The son recently collided with “What If?’
Somebody rear-ended him on his way home from work.
He left work at 7:30 AM. Four or five blocks down the 4-lane, cross-town thoroughfare, he realized he’d forgotten his drink thermos at work, and went back to get it. Back on the road again, he was soon humming along in the center lane, in light, 8 AM traffic. Suddenly the car, two vehicles ahead, came to a complete stop, to make a left-turn across two lanes of oncoming traffic. The car behind it slammed on its brakes, and the son managed an abrupt stop. He just had time to look in the rear-view mirror to see a windshield way too close.
Now the What If kicked in. What If I hadn’t gone back? I’d be home, safe, having a snack.
The other driver works in the next city, 15 miles away. He was also coming home after a midnight shift – a little tired, a little distracted, with perception, attention and reflexes a bit slowed. The son lifted the tailgate, and used the big, flat storage surface as a writing desk to exchange information. We both have the same insurance company, just different brokers.
Neither driver called the police, but someone must have. Soon, a sport-brute, Police power-wagon pulled up behind them, and Officer Zygote turned on his flashers and climbed out. The son said, “I felt like John Wayne in True Grit. Hell, I’ve got work-boots older than this kid. Is he really old enough to drive that thing?”
He spoke to the cop first. They were just finishing when a steady drizzle began. He and his co-worker passenger sat comfortable and dry in the back under the improvised awning, while the other two exchanged info in the rain. It’s not the vehicle damage that’s the biggest piss-off. The insurance company will pay to fix that. It’s the lost time, and bureaucracy.
Already 30 minutes behind, the officer told them that they had to go to the Police Accident Reporting Center on the south edge of town. The son dropped off his co-worker, and drove another 20 minutes to get there. With COVID, you don’t just walk in and report. There’s a sign on the door, instructing people to text an extension. You are assigned a number, and wait your turn. Thinking that there would be a delay, the son called home to report, and woke me.
He was immediately called in, and had to tell me that he’d call and explain later. Cute, little, blond, female, Special Reporting Constable took his report, and slapped a Police sticker on the bumper. She was impressed that he had all the necessary information at hand. Car accidents do not bring out the best in people. Many of them stumble in, not sure of their own name, much less the other driver’s, licence plates, insurance policy numbers, etc.
Now the clerical haze began to thicken. First, the son re-called me, and explained. When he arrived home, it was after 9:00 AM, so he called the actual insurance company. Then he called the broker, and talked to the agent. Then he called his passenger to tell him that he was now part of an official accident report, and might get a call from police and/or the insurance company. Next, he chose one of the two authorized repair shops, called them, and drove over for an inspection and repair estimate.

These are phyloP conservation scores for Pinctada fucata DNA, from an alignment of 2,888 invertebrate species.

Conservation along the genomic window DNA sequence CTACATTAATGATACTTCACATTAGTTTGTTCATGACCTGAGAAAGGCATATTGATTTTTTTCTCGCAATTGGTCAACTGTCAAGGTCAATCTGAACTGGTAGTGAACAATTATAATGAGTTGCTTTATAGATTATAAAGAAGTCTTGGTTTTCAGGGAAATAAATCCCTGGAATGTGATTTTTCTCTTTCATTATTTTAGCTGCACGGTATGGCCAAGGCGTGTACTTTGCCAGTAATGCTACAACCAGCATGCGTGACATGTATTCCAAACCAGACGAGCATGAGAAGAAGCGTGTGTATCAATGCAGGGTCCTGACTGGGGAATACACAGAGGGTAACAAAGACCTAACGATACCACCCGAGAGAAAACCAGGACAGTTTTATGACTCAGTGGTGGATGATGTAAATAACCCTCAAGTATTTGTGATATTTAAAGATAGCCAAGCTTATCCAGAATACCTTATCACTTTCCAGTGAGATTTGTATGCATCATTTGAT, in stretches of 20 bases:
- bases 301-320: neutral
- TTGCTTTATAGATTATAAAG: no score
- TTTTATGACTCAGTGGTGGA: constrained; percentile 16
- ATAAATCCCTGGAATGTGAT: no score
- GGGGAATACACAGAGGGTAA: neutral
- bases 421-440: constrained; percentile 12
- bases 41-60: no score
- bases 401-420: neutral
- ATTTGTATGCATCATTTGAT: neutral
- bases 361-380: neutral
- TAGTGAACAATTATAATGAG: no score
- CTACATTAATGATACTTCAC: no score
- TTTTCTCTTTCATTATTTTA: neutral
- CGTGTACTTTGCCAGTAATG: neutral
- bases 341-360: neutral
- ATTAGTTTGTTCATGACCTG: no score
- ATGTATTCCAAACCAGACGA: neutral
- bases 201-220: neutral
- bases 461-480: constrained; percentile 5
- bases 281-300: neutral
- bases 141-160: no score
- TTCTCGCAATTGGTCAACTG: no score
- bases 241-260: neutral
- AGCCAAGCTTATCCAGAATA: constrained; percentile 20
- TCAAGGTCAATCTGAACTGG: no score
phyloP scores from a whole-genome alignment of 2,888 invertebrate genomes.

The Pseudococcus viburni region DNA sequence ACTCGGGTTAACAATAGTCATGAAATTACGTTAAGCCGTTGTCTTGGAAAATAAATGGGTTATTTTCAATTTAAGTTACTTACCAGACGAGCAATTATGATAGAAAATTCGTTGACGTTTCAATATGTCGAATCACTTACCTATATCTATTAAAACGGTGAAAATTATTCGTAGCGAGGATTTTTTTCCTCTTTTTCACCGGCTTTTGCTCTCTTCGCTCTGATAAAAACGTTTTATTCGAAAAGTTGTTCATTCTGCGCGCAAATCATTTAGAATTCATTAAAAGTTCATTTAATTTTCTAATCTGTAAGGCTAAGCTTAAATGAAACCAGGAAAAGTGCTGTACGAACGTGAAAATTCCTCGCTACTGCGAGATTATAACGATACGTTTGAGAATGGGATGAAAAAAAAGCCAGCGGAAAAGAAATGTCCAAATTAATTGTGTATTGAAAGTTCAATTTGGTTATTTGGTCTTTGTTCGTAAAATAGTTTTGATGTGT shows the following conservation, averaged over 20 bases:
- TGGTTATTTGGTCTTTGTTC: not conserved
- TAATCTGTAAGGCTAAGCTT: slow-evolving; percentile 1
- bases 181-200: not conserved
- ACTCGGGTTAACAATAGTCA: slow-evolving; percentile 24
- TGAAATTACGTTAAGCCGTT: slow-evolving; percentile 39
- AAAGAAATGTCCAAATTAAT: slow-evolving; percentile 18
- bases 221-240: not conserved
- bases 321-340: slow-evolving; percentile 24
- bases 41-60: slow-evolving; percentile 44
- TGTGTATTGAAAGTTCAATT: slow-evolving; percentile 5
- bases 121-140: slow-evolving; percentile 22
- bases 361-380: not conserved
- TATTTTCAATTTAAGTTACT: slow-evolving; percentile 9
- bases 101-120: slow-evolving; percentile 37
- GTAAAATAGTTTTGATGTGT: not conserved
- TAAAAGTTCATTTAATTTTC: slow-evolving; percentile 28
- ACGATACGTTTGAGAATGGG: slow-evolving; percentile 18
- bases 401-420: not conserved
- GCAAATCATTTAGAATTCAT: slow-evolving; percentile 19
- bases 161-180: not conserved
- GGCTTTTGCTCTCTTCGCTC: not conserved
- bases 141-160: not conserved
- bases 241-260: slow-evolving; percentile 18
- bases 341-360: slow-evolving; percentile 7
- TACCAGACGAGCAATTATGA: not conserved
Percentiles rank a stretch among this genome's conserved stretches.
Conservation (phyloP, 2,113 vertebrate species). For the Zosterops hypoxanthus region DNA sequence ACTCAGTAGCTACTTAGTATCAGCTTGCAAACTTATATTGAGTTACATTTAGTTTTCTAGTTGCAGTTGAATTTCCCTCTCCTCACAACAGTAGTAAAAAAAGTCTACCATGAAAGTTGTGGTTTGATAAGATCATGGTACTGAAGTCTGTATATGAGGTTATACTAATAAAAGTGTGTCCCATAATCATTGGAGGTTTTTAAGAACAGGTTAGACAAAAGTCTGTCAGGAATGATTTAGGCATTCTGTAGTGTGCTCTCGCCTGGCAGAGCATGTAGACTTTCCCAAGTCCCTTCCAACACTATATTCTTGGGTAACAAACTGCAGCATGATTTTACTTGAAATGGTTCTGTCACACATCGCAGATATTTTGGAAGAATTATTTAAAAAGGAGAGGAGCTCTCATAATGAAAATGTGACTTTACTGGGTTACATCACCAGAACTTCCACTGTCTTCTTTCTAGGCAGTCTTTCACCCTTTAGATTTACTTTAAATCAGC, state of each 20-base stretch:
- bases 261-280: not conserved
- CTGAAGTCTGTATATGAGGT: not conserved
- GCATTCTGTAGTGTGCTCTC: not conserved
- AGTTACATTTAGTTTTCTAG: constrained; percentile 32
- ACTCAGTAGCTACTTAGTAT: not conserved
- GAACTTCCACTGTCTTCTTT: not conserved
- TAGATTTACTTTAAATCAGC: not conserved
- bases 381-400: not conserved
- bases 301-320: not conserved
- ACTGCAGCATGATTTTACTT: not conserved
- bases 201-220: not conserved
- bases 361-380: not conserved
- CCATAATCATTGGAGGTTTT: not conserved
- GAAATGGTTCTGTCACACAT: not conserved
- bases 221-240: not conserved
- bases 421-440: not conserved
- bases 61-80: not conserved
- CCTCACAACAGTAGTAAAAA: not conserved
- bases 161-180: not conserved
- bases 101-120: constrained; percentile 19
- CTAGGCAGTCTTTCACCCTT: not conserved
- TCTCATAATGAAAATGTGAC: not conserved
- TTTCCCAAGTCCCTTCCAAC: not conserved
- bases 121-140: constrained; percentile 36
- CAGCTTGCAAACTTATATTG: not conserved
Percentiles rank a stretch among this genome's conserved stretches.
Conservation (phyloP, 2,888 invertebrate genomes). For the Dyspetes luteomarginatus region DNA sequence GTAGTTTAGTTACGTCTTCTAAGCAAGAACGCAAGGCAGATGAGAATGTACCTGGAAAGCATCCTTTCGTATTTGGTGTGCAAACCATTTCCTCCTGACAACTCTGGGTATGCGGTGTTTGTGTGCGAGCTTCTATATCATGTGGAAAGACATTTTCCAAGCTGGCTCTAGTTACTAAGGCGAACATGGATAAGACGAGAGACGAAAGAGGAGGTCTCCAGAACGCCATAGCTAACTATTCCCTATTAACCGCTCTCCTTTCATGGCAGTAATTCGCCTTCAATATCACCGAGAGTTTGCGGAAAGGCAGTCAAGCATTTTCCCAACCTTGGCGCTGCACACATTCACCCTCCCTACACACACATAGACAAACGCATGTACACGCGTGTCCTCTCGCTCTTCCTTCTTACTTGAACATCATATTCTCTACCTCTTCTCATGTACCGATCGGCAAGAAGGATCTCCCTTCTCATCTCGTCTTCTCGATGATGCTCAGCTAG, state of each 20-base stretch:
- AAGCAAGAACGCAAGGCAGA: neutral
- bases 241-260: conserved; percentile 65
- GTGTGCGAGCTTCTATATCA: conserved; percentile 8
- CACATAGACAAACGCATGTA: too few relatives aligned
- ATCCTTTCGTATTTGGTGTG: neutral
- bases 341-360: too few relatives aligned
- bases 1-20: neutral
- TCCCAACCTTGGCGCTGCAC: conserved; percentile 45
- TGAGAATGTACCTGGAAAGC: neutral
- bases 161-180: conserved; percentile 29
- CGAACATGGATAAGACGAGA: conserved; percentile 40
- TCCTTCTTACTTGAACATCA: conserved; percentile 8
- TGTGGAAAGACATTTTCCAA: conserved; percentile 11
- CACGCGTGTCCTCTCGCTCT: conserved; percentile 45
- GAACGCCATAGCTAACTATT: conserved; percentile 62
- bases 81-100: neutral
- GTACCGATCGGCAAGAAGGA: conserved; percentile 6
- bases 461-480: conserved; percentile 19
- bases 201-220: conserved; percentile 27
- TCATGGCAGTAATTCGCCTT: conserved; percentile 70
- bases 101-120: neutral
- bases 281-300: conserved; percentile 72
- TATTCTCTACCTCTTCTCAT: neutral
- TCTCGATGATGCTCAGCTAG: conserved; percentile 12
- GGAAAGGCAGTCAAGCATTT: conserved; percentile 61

Damn these all-electronic cars!! Two of the three back-up proximity sensors don’t work. The impact is barely visible to the naked eye, but the entire wrap-around bumper may have to be replaced. A June-bug splat may take $2000/$3000 to fix. We might never know the final cost. The insurance company will pay, and the agents can argue it out.
On the way home from the body shop, the son heard a traffic report on the radio. We have a report of a collision in the center, westbound lane, Victoria at Chestnut. Property damage, but no report of injuries. Be careful in that area. The son said, “That was over an hour ago. I’ve been home twice since then. I always wanted to be on the radio, but not this way.”
Since the car would be in the shop for several days, he had to call a car-rental agency to arrange for a replacement. He took a pain reliever and a muscle relaxant. The wife told him to call the Chiropractor, who had an immediate opening, and took him in, but he had to later call the insurance company again, and speak to the Personal Claims clerk to get this, and continuing treatments, covered.
What if? What if?? What If??! Like the story of how a wasp in a car caused an accident and killed three passengers, such a tiny irritation has caused so much chaos and confusion.
We lost our handicapped parking permit. We took it from our car, and put it in the rental. When we returned the rental to the body shop, we both forgot to remove it. A week later, some woman in a parking lot got pissy when we pulled into a handicap spot. “Where’s the permit??” The repair shop staff deny ever seeing it. The young man from Enterprise, who retrieved and cleaned the rental, claims it wasn’t there. Today, we begin the arduous bureaucratic, and possibly expensive, task of replacing it.